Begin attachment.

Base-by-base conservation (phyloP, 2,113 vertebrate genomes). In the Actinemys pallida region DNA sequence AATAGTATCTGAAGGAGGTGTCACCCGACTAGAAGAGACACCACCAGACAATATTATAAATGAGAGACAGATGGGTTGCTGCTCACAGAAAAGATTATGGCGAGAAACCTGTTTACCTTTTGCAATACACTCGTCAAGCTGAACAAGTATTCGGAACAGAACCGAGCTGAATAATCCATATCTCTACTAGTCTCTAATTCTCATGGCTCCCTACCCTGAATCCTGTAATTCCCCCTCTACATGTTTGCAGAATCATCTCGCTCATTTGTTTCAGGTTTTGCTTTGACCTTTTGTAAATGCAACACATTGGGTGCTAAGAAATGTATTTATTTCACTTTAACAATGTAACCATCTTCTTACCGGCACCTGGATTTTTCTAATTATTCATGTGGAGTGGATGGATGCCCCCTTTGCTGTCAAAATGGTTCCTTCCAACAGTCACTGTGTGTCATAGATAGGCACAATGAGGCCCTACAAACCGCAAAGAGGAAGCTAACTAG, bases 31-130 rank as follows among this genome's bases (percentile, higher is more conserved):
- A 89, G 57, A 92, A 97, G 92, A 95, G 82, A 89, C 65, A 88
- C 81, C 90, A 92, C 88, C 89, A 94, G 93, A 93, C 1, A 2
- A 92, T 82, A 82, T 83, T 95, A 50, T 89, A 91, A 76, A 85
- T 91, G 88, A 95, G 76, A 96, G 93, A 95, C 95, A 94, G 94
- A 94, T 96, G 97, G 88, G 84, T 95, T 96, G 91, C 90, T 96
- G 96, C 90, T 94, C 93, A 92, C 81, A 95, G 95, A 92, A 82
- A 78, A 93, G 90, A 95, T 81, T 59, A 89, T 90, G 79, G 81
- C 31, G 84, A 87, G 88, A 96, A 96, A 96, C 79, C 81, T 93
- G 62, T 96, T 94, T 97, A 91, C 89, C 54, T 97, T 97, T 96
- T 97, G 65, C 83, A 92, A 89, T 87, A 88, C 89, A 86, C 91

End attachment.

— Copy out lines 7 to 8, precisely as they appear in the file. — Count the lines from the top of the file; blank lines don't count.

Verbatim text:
- G 96, C 90, T 94, C 93, A 92, C 81, A 95, G 95, A 92, A 82
- A 78, A 93, G 90, A 95, T 81, T 59, A 89, T 90, G 79, G 81